A Holistic Approach to Library Staff Health and Wellness
This is the first in a new WebJunction series by Bobbi Newman, speaker, author and Community Engagement and Outreach Specialist at Network of the National Library of Medicine (NNLM), exploring library staff health and wellness.
I have attempted to start writing this column for almost a year now. Every time I sit down to write, some new Thing happens in the world and writing a column on health and wellness for library staff feels at the same time incredibly important and trivial.
About three years ago, while attending state library conferences, I recognized reoccurring themes – burnout, compassion fatigue, and self-care. Because of my position at the NNLM, I knew I could create presentations and classes addressing these themes that would be freely available to all library staff. I began developing the Wellness in the Library Workplace class. From personal experience, I understood that self-care had grown into a very profitable industry, from paid smartphone apps to $15 bath bombs. I also knew from my work around privacy that many personal practices and workplace programs had serious potential privacy issues, from location data from activity trackers to how health insurance companies might use or misuse data.
We must center our work on health and wellness for library staff with a holistic approach that does not require spending or pose privacy issues. I like this definition of health from the World Health Organization.
“Health is a state of complete physical, mental and social well-being and not merely the absence of disease or infirmity.”1
Centering health as more than the physical absence of illness opens the way to take a whole-person approach to health. Through this series, we will explore library staff's health and wellness, what libraries can and should do, and what individuals can do. There are a lot of opportunities to learn and strengthen our skills and knowledge around wellness, and I’m looking forward to sharing this column with the library community and learning about your work, too.
The Eight Dimensions of Wellness
The Eight Dimensions of Wellness were developed as part of a wellness initiative by SAMHSA based on Margaret Swarbrick's work.2 Many people think of the substance part of Substance Abuse* and Mental Health Services Administration (SAMHSA) and miss the mental health part. The eight dimensions are emotional, physical, occupational, intellectual, financial, social, environmental, and spiritual. All the dimensions overlap and build upon one another. I like this approach for several reasons. First, it focuses on many aspects that affect our physical and mental health. Second, it works to break down health into elements that can be addressed by individuals and the workplace. For example, environmental wellness on the individual level might include visiting a park or other outdoor space. At the workplace level, it could consists of an ergonomic workspace, clean air, natural light, a view of nature, and green initiatives.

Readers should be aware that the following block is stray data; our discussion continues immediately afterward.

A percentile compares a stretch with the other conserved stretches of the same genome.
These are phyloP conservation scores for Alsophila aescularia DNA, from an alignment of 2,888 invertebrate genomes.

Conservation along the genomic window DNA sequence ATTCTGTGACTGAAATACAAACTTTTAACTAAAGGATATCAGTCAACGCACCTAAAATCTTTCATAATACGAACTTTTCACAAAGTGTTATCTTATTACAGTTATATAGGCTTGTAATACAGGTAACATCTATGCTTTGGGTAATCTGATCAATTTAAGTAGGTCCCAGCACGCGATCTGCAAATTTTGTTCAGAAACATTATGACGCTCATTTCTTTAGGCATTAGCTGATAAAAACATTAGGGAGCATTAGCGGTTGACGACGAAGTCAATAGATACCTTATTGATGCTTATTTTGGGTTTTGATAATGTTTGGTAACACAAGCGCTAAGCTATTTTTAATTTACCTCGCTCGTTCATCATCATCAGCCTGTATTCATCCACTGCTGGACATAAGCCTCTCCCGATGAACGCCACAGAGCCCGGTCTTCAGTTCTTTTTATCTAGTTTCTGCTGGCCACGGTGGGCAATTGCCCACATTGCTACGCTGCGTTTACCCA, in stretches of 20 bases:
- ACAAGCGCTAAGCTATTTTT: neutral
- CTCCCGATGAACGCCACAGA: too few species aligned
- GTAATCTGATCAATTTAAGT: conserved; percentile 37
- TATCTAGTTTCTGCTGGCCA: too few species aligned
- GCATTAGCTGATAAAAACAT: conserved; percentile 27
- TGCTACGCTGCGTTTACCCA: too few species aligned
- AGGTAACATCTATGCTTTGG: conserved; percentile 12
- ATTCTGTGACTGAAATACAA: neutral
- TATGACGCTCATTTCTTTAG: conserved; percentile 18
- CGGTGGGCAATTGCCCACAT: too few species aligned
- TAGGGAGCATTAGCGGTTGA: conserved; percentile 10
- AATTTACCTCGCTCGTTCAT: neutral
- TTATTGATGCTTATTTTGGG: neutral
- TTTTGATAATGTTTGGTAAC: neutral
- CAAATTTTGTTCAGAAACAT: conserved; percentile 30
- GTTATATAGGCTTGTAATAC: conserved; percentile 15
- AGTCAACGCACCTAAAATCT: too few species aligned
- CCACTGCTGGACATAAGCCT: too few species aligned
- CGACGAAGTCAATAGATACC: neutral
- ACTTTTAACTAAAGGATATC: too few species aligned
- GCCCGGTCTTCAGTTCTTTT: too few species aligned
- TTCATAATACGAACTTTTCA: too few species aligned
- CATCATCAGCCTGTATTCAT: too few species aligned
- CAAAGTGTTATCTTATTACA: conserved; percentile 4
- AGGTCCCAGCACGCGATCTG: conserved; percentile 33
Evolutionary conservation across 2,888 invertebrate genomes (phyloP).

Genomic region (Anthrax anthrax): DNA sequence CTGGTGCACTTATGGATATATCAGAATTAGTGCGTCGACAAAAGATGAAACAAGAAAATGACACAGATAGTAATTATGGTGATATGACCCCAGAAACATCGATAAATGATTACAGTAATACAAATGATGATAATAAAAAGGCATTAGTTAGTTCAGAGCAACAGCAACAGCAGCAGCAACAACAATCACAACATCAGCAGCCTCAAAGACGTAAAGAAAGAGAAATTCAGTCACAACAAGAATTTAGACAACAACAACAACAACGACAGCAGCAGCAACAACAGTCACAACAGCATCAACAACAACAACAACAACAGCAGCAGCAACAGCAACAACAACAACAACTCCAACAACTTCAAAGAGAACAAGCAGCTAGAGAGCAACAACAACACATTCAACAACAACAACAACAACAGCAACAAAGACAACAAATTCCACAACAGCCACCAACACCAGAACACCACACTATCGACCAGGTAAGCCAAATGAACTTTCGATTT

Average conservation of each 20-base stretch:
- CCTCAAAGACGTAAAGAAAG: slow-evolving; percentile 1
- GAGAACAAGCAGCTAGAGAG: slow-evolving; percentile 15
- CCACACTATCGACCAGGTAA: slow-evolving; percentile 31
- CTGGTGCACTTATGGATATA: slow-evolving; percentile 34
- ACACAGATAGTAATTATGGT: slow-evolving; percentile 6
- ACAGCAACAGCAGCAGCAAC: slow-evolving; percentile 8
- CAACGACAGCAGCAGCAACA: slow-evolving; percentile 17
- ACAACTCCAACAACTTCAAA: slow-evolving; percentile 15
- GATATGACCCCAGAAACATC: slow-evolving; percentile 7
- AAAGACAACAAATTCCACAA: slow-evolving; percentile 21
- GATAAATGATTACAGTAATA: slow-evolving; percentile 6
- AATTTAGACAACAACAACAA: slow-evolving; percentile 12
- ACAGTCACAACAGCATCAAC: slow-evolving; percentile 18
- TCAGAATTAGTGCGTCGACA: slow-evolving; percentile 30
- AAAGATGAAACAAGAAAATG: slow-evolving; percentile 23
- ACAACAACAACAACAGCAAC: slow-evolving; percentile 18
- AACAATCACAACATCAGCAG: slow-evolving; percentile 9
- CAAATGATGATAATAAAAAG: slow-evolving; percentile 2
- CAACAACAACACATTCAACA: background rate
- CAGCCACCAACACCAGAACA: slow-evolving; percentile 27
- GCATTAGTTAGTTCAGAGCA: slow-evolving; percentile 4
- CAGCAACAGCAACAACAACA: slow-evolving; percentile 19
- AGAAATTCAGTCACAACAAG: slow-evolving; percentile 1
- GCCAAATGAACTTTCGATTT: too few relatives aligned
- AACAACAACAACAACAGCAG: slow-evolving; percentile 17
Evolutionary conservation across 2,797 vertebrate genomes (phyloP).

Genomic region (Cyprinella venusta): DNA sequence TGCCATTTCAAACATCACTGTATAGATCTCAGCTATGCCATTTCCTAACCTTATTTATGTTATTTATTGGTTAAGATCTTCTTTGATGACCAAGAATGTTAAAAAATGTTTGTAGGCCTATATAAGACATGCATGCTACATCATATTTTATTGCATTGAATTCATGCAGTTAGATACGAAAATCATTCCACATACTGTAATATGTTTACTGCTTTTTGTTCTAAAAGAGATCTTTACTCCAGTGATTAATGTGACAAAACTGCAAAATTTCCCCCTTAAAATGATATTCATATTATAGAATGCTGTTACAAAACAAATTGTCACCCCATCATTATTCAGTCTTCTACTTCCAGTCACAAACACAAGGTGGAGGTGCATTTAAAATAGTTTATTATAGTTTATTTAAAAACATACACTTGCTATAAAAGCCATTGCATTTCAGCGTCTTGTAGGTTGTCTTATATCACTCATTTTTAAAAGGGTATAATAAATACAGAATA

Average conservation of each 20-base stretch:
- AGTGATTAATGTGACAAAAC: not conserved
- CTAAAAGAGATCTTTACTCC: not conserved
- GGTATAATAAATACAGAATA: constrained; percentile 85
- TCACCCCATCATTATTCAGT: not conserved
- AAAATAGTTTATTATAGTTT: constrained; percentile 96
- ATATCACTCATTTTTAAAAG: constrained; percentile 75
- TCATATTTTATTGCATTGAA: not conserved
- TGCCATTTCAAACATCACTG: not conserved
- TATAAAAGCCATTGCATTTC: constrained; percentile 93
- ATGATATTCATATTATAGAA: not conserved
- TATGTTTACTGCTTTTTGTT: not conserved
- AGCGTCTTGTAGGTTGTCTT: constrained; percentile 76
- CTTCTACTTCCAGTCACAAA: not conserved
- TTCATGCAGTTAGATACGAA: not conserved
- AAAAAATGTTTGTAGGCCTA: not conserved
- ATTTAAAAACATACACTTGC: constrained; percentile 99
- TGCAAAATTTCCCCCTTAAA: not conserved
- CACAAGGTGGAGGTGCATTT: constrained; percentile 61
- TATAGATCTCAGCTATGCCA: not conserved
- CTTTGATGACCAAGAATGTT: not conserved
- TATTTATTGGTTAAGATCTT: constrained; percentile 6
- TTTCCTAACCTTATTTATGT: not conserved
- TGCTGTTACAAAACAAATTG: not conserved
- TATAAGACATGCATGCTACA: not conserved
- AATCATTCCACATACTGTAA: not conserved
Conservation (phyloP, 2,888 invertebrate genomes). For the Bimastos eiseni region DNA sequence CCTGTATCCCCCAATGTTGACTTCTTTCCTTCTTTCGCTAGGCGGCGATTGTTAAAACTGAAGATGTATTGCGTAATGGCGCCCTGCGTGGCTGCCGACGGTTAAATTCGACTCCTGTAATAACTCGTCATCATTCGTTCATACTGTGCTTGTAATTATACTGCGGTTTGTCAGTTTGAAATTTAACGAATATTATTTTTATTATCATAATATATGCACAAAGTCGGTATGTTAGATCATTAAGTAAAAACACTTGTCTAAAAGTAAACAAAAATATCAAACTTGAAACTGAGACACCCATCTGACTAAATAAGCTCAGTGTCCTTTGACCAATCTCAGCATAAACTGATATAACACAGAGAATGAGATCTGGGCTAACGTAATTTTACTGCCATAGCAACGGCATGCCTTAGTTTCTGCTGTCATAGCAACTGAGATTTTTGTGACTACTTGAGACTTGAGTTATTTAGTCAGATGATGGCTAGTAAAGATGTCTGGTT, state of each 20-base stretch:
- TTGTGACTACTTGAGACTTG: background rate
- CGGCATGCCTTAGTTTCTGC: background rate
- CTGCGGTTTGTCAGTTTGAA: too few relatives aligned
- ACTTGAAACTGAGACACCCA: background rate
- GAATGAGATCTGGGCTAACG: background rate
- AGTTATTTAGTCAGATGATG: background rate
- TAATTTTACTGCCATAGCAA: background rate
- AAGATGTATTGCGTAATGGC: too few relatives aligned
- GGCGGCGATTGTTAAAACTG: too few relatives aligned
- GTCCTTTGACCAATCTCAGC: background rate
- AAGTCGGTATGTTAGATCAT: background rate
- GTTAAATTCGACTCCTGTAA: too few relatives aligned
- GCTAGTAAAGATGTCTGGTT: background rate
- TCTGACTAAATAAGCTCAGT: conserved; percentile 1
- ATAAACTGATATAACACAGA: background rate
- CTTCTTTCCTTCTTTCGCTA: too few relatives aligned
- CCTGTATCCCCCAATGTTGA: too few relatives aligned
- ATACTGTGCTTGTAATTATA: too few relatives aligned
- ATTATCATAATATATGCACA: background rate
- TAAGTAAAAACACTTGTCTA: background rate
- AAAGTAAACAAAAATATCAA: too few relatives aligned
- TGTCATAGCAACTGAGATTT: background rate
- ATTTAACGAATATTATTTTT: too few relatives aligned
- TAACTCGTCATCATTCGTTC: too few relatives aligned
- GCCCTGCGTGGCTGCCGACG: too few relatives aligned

Watch this brief video, Eight Dimensions of Wellness and read, Creating a Healthier Life: A Step-By-Step Guide to Wellness (pdf) to explore the eight dimensions. We will address them and how we can apply different aspects in both our personal and professional lives in future columns.
BLOSSOM: Free Virtual Symposium
And the recordings are now available for the March 2021 online symposium, BLOSSOM - Building Life-long Opportunities for Strength, Self-Care, Outlook, Morale, and Mindfulness. A free virtual symposium for library staff focused on their health and wellness, from the Network of the National Library of Medicine.
This three-day virtual symposium brought together experts on morale, invisible services, vocational awe, burnout, and self-care in libraries. The symposium provided library staff at all levels, including management, with key takeaways to improve library staff's health and wellness. This event was open to all library staff regardless of employment status and to library science students.
 “Constitution,” World Health Organization, accessed March 4, 2020, https://www.who.int/about/who-we-are/constitution.
 Swarbrick, M. (2006). A wellness approach. Psychiatric Rehabilitation Journal, 29(4), 311–314. https://doi.org/10.2975/29.2006.311.314
*Unfortunately SAMHSA has not updated its name to be less stigmatizing. Substance misuse is the preferred term when discussion addiction.3
 National Institute on Drug Abuse, “Words Matter - Terms to Use and Avoid When Talking About Addiction,” National Institute on Drug Abuse, https://www.drugabuse.gov/nidamed-medical-health-professionals/health-professions-education/words-matter-terms-to-use-avoid-when-talking-about-addiction.